Each Wednesday we tell you which three English-language cases and which French-language case have been the most viewed* on CanLII and we give you a small sense of what the cases are about.
For this last week:
1. Trinity Western University v. British Columbia College of Teachers, 2001 SCC 31
 Iacobucci and Bastarache JJ.— Trinity Western University (“TWU”) is a private institution located in Langley, British Columbia and incorporated under the laws of British Columbia. It succeeded Trinity Western College in 1985; that junior college was itself the successor of a private society founded in 1962. TWU is associated with the Evangelical Free Church of Canada. It is an accredited member of the Association of Universities and Colleges of Canada and the Council for Christian Colleges and Universities. TWU confers six baccalaureate degrees and offers four masters programs. Donna Lindquist was a third year student at TWU who had planned to attend the Teacher Education Program at TWU in January of 1998.
 In 1985, TWU established a teacher training program offering baccalaureate degrees in education upon completion of a five-year course, four years of which were spent at TWU, the fifth year being under the aegis of Simon Fraser University. In 1987, TWU applied to B.C.’s Minister of Education for permission to assume full responsibility for the teacher education program. Although there appears to have been approval in principle in Cabinet, the Minister did not act on the request because of the creation in that year of the British Columbia College of Teachers (“BCCT”) which would become the appropriate body to consider the application. TWU applied to the BCCT in January of 1988, but the College was not ready to consider the application. The application was therefore withdrawn and presented again in January of 1995. One of the reasons for assuming complete responsibility for the program was the desire of TWU to have the full program reflect the Christian world view of TWU.
2. R. v. Anderson, 2014 BCPC 71
 The Accused David Sean Anderson is charged with theft of a motor vehicle (under section 333.1 of the Criminal Code), theft of the contents of that motor vehicle (under section 334 of the Criminal Code), and driving while prohibited (contrary to section 259 of the Criminal Code). These offences are alleged to have occurred on August 27, 2013 in Mission, B.C.
 It is not in issue that on August 27, 2013, a 2007 white GMC Yukon Denali SUV was stolen from the parking lot of the PetroCanada gas station at the corner of 7th Avenue and Cedar Street in Mission, BC. The owner had carelessly left the keys inside the vehicle when he went into the gas station to buy cigarettes. A video camera shows a male individual enter the vehicle when the owner was inside and drive off with it, it with the owner chasing after the vehicle. The vehicle was later found abandoned on a residential street in Mission, and property was witnessed being taken from the vehicle.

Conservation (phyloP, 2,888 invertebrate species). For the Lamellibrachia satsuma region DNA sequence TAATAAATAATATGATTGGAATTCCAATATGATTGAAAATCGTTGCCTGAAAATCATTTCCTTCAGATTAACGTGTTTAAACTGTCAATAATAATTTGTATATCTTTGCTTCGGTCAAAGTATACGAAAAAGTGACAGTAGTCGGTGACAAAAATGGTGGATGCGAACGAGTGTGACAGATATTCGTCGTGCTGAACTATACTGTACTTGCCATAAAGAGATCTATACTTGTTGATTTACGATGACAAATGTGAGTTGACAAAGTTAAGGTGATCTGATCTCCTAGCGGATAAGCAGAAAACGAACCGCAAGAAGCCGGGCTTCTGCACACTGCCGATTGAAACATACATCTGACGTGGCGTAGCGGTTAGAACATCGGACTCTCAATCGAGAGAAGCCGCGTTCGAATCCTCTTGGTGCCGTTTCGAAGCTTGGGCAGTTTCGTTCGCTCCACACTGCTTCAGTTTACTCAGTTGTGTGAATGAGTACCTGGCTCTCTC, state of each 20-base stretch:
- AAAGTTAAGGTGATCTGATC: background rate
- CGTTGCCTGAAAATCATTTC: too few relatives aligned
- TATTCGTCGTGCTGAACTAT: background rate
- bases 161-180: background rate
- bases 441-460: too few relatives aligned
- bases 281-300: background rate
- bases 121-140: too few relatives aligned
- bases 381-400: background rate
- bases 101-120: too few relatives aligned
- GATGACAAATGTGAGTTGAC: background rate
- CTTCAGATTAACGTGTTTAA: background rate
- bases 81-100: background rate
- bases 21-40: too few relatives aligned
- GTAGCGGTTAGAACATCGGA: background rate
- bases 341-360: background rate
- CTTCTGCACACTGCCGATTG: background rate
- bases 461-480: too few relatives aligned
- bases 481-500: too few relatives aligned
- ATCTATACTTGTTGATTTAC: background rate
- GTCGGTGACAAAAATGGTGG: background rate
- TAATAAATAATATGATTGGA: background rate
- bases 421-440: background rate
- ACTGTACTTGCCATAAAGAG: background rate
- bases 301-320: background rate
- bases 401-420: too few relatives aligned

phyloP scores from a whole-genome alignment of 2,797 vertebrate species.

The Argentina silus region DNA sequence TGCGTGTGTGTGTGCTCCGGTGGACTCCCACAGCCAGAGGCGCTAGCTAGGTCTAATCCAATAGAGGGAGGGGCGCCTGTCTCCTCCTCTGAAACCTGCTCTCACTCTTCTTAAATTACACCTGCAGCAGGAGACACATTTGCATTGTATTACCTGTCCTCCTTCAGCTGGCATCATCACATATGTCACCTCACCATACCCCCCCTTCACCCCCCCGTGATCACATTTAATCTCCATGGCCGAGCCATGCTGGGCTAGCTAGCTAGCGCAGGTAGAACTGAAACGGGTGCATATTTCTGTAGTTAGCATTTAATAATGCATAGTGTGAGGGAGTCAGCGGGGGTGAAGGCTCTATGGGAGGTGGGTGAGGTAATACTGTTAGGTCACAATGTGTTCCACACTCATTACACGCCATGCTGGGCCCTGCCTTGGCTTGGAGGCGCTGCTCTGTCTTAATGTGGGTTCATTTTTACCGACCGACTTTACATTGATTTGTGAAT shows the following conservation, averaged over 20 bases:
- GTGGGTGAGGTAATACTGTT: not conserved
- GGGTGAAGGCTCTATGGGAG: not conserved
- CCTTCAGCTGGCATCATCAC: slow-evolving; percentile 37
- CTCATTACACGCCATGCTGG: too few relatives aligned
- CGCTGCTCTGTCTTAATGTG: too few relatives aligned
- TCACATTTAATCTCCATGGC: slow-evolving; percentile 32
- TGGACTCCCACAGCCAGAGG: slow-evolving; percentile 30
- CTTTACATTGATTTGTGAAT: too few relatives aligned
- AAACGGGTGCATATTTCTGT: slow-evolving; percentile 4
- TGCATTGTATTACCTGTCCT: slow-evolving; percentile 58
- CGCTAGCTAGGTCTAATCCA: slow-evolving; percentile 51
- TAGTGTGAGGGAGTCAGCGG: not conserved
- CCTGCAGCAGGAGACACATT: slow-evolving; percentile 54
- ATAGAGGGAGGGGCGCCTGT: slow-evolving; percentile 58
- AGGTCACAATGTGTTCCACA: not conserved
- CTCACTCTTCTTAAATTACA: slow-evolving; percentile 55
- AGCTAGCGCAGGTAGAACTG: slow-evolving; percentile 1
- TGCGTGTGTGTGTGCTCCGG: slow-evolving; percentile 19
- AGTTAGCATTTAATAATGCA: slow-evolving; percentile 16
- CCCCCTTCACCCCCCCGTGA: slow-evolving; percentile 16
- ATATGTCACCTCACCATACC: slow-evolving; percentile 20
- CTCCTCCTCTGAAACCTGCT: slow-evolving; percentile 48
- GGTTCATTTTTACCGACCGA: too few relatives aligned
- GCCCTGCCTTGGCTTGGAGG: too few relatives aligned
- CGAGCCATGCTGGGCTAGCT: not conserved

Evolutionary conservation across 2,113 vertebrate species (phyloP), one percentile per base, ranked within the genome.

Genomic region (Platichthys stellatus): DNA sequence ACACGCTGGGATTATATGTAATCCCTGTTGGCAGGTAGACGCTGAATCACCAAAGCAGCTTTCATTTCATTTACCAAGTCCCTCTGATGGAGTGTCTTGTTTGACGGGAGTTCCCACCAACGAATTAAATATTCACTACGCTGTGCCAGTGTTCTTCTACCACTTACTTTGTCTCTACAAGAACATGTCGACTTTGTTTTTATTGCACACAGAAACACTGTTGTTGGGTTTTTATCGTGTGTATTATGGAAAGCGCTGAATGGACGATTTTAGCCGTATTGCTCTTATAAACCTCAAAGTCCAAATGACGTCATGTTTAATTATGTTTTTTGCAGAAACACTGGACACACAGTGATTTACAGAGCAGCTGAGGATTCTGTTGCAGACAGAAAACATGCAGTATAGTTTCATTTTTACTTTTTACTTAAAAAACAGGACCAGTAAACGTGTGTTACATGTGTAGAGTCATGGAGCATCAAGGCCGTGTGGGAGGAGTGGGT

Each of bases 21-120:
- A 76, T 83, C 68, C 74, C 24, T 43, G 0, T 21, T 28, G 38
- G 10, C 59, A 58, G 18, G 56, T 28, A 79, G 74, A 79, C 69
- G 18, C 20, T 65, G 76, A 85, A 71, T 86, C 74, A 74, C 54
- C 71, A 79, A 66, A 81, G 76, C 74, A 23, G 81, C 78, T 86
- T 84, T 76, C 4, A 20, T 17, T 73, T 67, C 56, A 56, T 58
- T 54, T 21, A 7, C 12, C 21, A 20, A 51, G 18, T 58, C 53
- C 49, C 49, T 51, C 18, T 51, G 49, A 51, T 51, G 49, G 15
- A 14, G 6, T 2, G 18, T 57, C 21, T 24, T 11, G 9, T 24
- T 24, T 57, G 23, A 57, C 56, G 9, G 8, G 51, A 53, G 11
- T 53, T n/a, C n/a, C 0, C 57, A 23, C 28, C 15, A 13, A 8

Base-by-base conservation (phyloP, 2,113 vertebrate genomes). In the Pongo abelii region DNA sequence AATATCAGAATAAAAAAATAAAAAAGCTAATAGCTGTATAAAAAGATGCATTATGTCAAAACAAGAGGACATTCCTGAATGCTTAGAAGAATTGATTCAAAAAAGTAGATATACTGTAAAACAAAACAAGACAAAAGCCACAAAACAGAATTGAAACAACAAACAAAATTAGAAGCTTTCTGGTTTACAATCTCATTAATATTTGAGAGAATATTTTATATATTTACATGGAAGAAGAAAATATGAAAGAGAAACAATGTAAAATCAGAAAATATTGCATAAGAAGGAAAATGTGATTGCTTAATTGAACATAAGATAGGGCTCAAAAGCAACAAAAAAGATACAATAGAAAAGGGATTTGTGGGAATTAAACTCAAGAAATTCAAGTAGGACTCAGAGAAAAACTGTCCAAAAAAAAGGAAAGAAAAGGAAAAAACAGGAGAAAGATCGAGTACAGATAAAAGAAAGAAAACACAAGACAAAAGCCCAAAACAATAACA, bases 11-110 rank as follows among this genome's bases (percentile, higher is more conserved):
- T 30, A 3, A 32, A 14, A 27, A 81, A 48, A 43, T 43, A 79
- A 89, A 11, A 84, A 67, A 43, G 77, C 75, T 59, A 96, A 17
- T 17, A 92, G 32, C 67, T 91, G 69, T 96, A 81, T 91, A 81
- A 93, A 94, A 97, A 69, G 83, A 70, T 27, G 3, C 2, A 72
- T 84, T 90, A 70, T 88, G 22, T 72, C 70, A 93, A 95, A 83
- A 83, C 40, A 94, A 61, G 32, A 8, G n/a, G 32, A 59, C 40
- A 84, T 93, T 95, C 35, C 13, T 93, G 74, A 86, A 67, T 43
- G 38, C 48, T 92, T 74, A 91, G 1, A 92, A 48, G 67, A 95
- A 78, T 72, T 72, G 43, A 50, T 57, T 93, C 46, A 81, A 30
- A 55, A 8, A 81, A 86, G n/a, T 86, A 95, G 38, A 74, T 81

The issue is whether or not the Accused was the person who stole the vehicle. The Crown alleges that the Accused was the thief, and in support of its assertion, it relies on video evidence that it says shows the Accused in the store just before the theft, and on the evidence of two eyewitnesses who say that it was the Accused who stole the vehicle. If the Accused was the thief, then he is also guilty of driving while prohibited because at the time he is alleged to have been driving off with the stolen vehicle, he was a prohibited driver.
 Counsel for the Accused argues that the Crown has failed to prove the identity of the Accused as the driver of the vehicle beyond a reasonable doubt.
3. R. v. Jackson, 2013 ONCA 632
 After a month-long trial for first-degree murder, Douglas Jackson was convicted of second degree murder by a judge sitting with a jury. He was sentenced to life imprisonment, with a 15-year period of parole eligibility.
 At trial, Mr. Jackson admitted that he shot the deceased, Derrick Campbell, but claimed that he acted in self-defence, had been provoked and that due to a combination of provocation, self-defence and extreme intoxication on crack cocaine, he lacked the requisite intent for murder.
 Mr. Jackson (the “appellant”) appeals his conviction and seeks leave to appeal his sentence.
For the reasons that follow, I would dismiss the conviction appeal, and grant leave to appeal sentence but dismiss the sentence appeal.
The most-consulted French-language decision was Québec (Procureur général) c. A, 2013 CSC 5
 Dans les présents pourvois, les parties soulèvent le problème de la validité de l’exclusion des conjoints de fait, des droits alimentaires et patrimoniaux accordés aux conjoints mariés ou en union civile. Cette exclusion viole-t-elle la garantie d’égalité établie par l’art. 15 de la Charte canadienne des droits et libertés (« Charte »)?
 La Cour doit déterminer si les dispositions du Code civil du Québec, L.Q. 1991, ch. 64 (« C.c.Q. »), portant sur la résidence familiale (art. 401 et suiv.), le patrimoine familial (art. 414 et suiv.), la prestation compensatoire (art. 427 et suiv.), la société d’acquêts (art. 432 et suiv.) et l’obligation alimentaire entre conjoints (art. 585) portent atteinte au par. 15(1) de la Charte, parce que leur application est limitée aux rapports juridiques privés des conjoints mariés et des conjoints unis civilement (voir art. 521.6 et 521.8 C.c.Q.).
 La Cour doit ainsi décider si l’exclusion des conjoints de fait du champ d’application de ces dispositions est discriminatoire au sens du par. 15(1). Pour les motifs qui suivent, je suis d’avis que cette exclusion n’est pas discriminatoire au sens du par. 15(1) et ne porte donc pas atteinte à la garantie d’égalité prévue à l’art. 15 de la Charte.
* As of January 2014 we measure the total amount of time spent on the pages rather than simply the number of hits; as well, a case once mentioned won’t appear again for three months.